Daniel Bryan on SportsCenter's Off the Top Rope: "I feel like every day that I can wrestle."

Daniel Bryan would wrestle again if he gets the chance (5:17)

SmackDown Live general manager Daniel Bryan explains what his life has been like since retiring due to medical concerns, how challenging it's been not wrestling and how hard it is to have cameras everywhere he went during his struggle. (5:17)

It appears that former WWE champion Daniel Bryan, who was forced to retire in February because of concussion-related symptoms, hasn't officially closed the door on making a return to the ring.

Bryan, 35, whose real name is Bryan Danielson, has been the center of rumors in recent weeks regarding his status after a fiery confrontation with The Miz on "Talking Smack," the after-show for "SmackDown Live." He appeared on SportsCenter's weekly WWE segment, Off the Top Rope, with Jonathan Coachman on Wednesday and spoke candidly about whether he believes he'll ever wrestle again.

"If you were to ask me nine days out of 10, I would say, 'Absolutely!'" Bryan said about his desire to return. "I keep trying to convince people that I'm OK to wrestle, and I think that's probably the hard part. A lot of times I'm trying to convince myself, too, that I can wrestle. It's really hard, because the concussion issue is very subjective, and that's the part that a lot of people don't understand."

In February, Bryan told Coachman he had suffered 10 documented concussions throughout his career and that it would be difficult to estimate how many more went unreported. He also admitted to hiding post-concussion seizures for years.

But Bryan has undergone further testing since his retirement, which he alluded to Wednesday.

"I was cleared by a lot of concussion specialists," Bryan said. "There was one test that kind of flagged me, but then the more I learned about that test, the more I learned, 'Hey, maybe that shouldn't have stopped me.'

"There's a lot more than meets the eye to this situation. I feel great, and I feel like every day that I can wrestle. I'm doing jiu-jitsu and kickboxing and stuff like that, and I feel 100 percent."

Bryan made his return to WWE television in recent months as a color commentator on the "WWE Cruiserweight Classic" and, most prominently, as the on-screen general manager of "SmackDown Live." But it was a heated argument he had with The Miz during an appearance last week on the WWE Network's "Talking Smack" show that had social media buzzing.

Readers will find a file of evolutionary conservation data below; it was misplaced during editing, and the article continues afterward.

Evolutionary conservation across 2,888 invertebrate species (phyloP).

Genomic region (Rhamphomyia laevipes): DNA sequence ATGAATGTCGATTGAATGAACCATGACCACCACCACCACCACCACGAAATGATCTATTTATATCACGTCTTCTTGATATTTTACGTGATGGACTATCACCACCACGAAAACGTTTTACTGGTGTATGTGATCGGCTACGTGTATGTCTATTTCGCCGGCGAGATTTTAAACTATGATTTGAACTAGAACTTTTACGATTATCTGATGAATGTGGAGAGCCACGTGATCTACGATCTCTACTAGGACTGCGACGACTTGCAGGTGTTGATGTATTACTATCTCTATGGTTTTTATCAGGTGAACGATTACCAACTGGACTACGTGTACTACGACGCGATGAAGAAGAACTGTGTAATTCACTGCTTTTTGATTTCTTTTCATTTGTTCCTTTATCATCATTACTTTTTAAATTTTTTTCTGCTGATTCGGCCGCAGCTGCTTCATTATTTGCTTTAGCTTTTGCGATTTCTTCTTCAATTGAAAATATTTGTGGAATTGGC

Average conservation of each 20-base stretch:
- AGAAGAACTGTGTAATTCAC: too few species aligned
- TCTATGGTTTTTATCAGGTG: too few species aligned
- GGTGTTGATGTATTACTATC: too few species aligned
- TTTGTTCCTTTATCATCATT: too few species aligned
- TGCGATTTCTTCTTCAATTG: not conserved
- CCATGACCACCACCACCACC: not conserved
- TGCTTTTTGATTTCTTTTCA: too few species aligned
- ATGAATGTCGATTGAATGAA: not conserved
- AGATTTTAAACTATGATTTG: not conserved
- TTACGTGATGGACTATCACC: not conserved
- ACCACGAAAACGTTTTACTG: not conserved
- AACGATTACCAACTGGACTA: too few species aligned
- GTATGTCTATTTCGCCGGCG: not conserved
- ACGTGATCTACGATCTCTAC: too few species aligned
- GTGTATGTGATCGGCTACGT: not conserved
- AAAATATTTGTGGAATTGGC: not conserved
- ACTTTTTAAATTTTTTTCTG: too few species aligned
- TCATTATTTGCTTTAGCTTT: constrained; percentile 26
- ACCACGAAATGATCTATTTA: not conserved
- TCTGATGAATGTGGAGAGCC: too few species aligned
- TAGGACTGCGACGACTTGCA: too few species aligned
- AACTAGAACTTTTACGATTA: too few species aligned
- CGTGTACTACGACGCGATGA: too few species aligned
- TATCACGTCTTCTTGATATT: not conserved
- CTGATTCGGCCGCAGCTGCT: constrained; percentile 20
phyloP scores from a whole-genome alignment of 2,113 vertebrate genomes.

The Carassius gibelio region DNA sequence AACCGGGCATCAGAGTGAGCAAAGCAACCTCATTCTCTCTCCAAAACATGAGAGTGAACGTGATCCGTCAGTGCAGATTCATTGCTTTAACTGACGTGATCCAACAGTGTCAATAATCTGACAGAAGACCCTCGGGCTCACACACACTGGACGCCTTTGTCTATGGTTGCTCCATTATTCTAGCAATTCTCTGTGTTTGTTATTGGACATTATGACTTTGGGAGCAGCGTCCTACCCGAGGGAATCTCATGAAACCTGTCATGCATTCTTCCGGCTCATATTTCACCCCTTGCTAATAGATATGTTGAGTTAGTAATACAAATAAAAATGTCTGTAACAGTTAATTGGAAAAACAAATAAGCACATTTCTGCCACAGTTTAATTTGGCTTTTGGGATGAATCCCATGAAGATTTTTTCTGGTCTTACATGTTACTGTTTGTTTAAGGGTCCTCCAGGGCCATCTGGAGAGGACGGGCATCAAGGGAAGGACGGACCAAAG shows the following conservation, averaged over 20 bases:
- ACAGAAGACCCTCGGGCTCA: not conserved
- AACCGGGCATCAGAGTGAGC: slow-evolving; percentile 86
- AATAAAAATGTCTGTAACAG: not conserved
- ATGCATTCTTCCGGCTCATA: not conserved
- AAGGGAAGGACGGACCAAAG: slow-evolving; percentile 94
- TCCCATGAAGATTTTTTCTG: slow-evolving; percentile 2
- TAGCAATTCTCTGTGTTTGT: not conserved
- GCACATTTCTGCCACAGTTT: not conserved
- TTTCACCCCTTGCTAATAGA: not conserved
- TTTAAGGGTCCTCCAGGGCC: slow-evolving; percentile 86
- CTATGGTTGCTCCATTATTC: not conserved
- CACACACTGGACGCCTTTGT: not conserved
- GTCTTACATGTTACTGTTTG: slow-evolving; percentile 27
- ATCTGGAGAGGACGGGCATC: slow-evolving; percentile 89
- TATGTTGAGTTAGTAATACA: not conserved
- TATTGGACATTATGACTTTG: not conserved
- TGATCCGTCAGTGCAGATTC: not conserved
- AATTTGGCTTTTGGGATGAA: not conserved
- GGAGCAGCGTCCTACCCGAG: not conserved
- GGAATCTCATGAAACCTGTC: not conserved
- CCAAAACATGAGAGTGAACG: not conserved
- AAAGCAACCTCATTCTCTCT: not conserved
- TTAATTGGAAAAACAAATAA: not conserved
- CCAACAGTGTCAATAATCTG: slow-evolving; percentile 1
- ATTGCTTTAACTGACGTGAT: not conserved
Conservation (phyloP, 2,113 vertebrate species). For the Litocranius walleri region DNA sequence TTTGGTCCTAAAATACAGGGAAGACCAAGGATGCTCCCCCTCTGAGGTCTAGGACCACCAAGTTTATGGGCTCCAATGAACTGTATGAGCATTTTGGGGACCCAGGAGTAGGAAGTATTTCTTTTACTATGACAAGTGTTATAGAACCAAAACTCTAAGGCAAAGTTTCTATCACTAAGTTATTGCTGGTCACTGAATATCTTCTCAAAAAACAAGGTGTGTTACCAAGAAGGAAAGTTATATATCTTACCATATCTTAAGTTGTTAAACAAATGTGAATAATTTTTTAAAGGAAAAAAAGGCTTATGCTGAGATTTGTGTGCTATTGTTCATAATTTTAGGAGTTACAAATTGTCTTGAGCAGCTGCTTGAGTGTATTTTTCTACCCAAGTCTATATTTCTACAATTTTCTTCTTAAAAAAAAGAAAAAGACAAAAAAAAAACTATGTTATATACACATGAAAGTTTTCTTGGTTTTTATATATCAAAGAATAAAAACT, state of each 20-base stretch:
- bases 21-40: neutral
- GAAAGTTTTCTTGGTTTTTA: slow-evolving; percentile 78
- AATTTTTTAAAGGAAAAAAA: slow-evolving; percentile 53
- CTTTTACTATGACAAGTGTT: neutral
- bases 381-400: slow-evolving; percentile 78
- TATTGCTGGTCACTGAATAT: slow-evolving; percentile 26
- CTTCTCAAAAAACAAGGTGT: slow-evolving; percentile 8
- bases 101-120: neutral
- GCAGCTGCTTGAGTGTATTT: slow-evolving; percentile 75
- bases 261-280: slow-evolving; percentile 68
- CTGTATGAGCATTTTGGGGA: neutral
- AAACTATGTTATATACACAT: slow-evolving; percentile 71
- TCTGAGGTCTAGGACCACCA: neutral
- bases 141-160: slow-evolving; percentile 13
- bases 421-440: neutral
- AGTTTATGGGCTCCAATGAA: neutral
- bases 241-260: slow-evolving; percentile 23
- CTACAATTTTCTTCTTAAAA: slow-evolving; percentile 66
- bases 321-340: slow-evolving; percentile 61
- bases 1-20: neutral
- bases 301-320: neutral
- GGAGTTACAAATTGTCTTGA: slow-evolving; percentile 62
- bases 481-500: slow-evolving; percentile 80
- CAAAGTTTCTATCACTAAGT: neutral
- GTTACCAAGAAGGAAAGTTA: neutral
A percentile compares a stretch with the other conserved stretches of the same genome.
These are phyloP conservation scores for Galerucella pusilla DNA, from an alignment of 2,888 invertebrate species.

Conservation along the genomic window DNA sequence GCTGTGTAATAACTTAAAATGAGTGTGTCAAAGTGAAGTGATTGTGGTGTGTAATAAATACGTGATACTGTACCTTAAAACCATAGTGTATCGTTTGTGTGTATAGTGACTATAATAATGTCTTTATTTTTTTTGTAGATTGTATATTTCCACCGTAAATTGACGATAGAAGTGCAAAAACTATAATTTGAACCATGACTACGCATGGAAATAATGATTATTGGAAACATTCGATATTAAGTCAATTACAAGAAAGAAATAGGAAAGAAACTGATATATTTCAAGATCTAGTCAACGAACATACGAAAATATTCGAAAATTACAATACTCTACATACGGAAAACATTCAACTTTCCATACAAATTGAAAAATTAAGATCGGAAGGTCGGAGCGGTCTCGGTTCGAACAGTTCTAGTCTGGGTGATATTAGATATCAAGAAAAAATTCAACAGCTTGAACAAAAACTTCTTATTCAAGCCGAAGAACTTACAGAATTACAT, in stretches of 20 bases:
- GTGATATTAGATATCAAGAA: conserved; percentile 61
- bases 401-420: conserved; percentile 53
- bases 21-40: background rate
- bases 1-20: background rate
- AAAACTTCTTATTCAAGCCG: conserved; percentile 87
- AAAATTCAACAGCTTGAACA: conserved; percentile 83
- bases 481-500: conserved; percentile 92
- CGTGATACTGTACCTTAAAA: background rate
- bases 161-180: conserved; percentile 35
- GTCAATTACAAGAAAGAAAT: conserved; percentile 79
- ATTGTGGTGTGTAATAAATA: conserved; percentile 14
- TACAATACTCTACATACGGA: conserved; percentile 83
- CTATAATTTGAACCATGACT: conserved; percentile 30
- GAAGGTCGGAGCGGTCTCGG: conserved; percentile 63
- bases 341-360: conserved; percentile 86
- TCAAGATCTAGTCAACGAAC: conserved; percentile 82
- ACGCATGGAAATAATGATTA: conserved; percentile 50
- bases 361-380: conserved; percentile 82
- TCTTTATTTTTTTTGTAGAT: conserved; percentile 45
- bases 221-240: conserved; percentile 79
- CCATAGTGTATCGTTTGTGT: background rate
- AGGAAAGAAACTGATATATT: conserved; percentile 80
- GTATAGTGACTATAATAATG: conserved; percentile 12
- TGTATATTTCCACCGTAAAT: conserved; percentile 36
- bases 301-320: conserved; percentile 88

Considering The Miz's use of real-life events surrounding Bryan's retirement in his rant, fans were questioning whether portions of the segment were a shoot -- a direct attack on elements of Bryan's life. They were also wondering whether it could be the opposite, serving as the beginning of WWE planting seeds, storyline-wise, for Bryan's eventual return.

With "Talking Smack," essentially a postgame show for Tuesday's "SmackDown Live," featuring a very unscripted and loose feel, Bryan said he knew "very little" about what The Miz was going to say when he joined the desk backstage.

"I just knew that Miz was going to come up and we were going to banter back and forth," Bryan said. "But Miz and I have known each other for a long time, and we really know how to get at each other's nerves. I brought up the idea that he wrestled like a coward. He knows I don't like the way he wrestles. I just don't like it. It's not my thing. And I called him out on that."

But when The Miz countered by calling out Bryan for constantly telling fans he would return in the lead-up to his retirement, only to then walk away from the ring for good, Bryan admits his anger was real.

"He knows that's really pushing on a nerve," Bryan said. "And calling me a coward for not doing it -- which I kind of sometimes think of myself as a coward for not doing it -- you know, it's tough. Part of me wanted to punch him in the face, but I figured that probably wasn't such a smart idea on live TV."

It's fair to question how much of what Bryan himself has said is a work. This is pro wrestling, after all.

But, as far as he has said, it seems that WWE has plans to keep him and The Miz away from each other on screen moving forward. He also admitted just how difficult it has been for him to be close to the current product on "SmackDown" and not be able to compete

"When I go out there, the whole arena is like, 'Yes! Yes! Yes!' and then I just sit in a chair, and I just watch the match," Bryan said. "And then I go home to Brie [Bella, his wife] and say, 'I'm going to quit. I'm going to go wrestle somewhere.' And then she talks me down off the ledge, and I'm just like, 'OK.' I've got to think about her, and we are trying to have a family and that sort of thing. But that part of it is tough."

Much of Bryan's post-retirement journey has been documented for the new E! series "Total Bellas," a spin-off of the reality show "Total Divas." Bryan admitted to going through serious heartache and depression during the filming of the show. He was also quite candid about not looking forward to reliving it through his upcoming media obligations ahead of the Oct. 5 premiere.